Dredging for gold is an old-fashioned mining method made new by modern technology. Since its resurgence, it’s become a popular way for small-scale miners to retrieve gold and other precious metals from public bodies of water. Dredging for gold using suction dredges can help the environment by removing excess sediment that can damage waterways. Sediment removal dredging focuses on removing built-up sediment and other obstacles from waterways to improve access.
Gold digging has an extensive history and is still practiced today. Sediment removal has become increasingly important as we rely on waterways for shipping goods. In this guide, we look at what gold dredging is and how it differs from sediment removal dredging.
What Is Gold Dredging?
Dredging uses equipment called a dredge to remove sediment from bodies of water such as lakes, rivers and streams.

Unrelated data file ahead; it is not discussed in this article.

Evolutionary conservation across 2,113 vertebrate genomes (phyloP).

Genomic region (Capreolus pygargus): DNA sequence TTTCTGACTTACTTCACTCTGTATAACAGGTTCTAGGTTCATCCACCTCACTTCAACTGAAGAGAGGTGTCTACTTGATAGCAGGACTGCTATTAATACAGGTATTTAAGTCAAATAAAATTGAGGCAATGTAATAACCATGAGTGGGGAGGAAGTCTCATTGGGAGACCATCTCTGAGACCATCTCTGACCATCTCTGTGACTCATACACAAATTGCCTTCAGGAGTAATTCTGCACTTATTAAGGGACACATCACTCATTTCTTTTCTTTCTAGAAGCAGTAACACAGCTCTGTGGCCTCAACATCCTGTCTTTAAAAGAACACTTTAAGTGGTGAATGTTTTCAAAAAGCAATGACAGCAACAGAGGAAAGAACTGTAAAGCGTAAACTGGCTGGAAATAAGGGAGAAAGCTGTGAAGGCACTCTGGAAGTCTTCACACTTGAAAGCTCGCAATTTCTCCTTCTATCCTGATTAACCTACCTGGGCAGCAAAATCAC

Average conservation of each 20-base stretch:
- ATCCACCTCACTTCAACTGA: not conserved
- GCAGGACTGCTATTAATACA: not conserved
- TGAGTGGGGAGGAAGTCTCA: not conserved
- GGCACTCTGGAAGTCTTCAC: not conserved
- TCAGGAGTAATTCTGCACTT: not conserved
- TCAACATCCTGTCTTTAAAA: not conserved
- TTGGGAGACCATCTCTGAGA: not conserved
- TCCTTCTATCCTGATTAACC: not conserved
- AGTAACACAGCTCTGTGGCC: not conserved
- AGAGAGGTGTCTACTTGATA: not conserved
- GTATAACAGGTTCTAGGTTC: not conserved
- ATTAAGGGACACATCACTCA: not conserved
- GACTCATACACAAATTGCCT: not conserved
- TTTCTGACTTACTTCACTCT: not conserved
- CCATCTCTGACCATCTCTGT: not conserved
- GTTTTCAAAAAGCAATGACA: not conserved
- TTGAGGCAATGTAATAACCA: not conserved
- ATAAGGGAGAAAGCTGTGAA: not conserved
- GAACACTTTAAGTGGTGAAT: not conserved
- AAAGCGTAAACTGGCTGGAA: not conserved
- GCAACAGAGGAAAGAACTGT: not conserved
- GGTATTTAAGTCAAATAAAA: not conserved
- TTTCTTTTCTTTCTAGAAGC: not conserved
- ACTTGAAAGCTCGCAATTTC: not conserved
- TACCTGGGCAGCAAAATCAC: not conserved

Here’s a brief overview of how dredging for gold works:
- You lower a boom containing a suction or cutting attachment to the bottom of the water.
- The dredge’s rotating cutter uses its teeth to loosen the sediment.
- A submersible suction pump pulls the sediment up and into the dredge.
- You sort through the recovered material for gold.
Essentially, if you know how to dredge, you know how to dredge for gold. You’ll be able to keep your haul, though local regulations may limit how much you can take home with you.
Past and Present Gold Dredging
Gold dredging has changed dramatically over the past century. From enormous structures stationed on river banks to the portable machines of today, this mining method has a long history.